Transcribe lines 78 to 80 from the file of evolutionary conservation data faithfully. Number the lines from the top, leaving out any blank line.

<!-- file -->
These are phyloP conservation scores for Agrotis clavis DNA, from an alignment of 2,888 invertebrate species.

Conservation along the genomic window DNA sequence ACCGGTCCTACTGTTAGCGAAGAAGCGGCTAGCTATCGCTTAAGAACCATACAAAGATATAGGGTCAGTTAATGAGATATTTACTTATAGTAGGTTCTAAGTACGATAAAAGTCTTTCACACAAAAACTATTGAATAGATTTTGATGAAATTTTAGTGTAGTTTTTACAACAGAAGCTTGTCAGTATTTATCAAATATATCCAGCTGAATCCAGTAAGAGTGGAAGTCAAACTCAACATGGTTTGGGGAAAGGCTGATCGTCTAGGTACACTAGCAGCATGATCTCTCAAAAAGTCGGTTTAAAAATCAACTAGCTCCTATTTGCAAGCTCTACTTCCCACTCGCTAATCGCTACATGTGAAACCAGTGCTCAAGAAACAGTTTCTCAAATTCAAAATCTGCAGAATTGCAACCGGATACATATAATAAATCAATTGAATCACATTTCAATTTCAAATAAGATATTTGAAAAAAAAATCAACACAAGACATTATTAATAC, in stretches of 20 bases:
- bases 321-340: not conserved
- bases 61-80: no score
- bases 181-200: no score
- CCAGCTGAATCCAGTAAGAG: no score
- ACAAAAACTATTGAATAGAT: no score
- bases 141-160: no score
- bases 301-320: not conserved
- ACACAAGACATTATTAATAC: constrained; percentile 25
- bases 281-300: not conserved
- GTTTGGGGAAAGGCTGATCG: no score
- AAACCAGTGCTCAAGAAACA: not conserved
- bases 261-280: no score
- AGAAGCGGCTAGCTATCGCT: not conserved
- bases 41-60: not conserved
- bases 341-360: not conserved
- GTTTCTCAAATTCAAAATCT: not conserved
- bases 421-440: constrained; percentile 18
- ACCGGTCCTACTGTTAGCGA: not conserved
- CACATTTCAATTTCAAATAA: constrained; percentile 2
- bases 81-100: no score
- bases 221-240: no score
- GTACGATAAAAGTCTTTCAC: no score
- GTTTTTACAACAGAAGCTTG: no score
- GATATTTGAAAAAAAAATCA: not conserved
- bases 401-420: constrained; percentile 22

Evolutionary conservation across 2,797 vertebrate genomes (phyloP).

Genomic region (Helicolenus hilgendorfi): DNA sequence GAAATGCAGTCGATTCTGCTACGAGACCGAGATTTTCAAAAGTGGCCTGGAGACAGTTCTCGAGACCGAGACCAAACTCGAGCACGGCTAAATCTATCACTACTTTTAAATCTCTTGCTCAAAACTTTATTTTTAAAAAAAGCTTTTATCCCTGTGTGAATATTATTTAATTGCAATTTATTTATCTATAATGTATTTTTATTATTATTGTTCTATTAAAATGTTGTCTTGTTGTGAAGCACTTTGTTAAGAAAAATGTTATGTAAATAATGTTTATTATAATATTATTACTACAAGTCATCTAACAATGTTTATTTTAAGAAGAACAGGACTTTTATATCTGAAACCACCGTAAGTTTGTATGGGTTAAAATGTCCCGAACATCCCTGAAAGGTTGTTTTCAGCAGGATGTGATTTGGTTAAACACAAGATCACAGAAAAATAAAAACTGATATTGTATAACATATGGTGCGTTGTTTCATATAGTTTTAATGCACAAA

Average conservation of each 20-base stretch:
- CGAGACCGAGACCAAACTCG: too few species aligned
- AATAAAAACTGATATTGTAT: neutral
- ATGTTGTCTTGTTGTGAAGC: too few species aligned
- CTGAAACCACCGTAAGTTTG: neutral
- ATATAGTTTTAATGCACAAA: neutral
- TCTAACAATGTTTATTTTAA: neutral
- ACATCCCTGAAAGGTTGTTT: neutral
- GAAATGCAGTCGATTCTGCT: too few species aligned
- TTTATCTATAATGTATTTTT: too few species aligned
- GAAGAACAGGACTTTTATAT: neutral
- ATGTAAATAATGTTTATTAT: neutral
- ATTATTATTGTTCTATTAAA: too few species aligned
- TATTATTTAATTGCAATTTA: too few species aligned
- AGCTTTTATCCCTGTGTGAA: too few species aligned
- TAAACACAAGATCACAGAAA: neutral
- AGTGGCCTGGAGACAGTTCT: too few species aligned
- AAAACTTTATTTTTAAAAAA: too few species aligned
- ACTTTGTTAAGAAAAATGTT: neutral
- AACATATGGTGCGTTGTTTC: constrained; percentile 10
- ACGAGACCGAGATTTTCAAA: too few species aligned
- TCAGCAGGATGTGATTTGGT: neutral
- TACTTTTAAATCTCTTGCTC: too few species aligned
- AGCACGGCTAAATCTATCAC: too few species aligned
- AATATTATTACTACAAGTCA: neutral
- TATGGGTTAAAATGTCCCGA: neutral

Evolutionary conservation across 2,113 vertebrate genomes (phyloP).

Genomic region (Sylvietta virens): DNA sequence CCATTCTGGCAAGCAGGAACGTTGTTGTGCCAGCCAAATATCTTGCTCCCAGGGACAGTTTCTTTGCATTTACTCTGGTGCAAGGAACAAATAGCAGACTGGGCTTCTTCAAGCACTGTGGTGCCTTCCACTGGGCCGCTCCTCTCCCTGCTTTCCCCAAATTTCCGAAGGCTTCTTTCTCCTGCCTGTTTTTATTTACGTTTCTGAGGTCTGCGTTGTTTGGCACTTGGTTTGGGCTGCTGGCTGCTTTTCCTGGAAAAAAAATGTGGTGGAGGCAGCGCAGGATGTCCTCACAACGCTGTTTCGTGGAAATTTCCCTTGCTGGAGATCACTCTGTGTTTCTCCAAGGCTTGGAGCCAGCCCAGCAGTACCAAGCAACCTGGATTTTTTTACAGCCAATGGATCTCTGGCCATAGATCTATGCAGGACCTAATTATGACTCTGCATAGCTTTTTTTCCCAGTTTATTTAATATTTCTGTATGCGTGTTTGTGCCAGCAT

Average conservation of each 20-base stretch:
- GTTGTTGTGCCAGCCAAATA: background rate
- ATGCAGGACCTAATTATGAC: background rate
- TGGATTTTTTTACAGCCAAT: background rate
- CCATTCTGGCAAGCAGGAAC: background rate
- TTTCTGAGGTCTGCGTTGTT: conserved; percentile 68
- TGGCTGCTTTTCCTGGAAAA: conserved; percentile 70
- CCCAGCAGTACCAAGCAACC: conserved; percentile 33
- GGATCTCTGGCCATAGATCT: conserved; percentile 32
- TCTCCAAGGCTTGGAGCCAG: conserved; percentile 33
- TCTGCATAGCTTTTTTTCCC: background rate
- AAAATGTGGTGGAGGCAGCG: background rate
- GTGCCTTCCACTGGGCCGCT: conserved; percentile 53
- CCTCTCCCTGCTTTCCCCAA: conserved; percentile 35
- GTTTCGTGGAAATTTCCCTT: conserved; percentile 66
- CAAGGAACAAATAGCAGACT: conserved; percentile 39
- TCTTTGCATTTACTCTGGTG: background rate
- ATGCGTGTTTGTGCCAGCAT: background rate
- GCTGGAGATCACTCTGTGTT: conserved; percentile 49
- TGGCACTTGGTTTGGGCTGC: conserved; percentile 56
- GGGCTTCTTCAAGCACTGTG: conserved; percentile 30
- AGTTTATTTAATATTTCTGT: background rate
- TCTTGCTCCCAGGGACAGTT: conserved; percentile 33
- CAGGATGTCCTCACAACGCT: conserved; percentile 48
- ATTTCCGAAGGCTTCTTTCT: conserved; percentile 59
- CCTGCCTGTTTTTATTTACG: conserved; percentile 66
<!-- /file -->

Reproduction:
- GGGCTTCTTCAAGCACTGTG: conserved; percentile 30
- AGTTTATTTAATATTTCTGT: background rate
- TCTTGCTCCCAGGGACAGTT: conserved; percentile 33